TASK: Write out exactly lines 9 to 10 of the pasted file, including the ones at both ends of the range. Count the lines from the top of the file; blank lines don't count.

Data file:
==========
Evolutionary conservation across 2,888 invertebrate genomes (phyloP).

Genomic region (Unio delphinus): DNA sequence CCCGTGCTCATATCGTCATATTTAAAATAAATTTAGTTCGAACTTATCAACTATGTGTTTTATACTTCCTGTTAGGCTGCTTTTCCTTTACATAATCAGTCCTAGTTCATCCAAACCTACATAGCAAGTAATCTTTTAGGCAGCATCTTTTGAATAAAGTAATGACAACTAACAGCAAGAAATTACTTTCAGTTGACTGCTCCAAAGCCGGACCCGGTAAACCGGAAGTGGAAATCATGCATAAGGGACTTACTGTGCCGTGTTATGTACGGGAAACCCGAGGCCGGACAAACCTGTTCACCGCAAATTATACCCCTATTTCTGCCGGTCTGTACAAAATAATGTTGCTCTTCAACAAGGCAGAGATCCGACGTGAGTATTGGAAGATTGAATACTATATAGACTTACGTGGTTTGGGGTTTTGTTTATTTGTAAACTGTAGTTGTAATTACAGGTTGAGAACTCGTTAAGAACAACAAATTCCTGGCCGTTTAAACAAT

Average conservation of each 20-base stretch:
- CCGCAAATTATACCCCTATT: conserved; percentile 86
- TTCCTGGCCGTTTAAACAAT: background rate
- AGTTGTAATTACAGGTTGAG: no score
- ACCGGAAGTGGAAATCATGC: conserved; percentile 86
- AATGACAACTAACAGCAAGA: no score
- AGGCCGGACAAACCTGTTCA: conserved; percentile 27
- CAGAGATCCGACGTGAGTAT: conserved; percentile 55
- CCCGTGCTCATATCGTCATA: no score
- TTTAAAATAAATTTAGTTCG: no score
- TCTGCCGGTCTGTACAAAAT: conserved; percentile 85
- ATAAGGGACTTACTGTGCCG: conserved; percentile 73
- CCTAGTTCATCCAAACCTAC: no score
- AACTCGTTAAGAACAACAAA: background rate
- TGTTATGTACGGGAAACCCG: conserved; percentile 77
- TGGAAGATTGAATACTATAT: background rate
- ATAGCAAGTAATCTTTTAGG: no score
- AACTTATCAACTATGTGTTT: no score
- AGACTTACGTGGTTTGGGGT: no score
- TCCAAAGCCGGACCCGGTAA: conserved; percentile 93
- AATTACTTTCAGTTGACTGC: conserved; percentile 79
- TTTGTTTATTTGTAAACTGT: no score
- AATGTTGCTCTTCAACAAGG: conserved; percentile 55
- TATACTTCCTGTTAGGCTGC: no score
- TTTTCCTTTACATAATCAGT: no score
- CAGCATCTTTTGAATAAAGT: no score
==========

- AGGCCGGACAAACCTGTTCA: conserved; percentile 27
- CAGAGATCCGACGTGAGTAT: conserved; percentile 55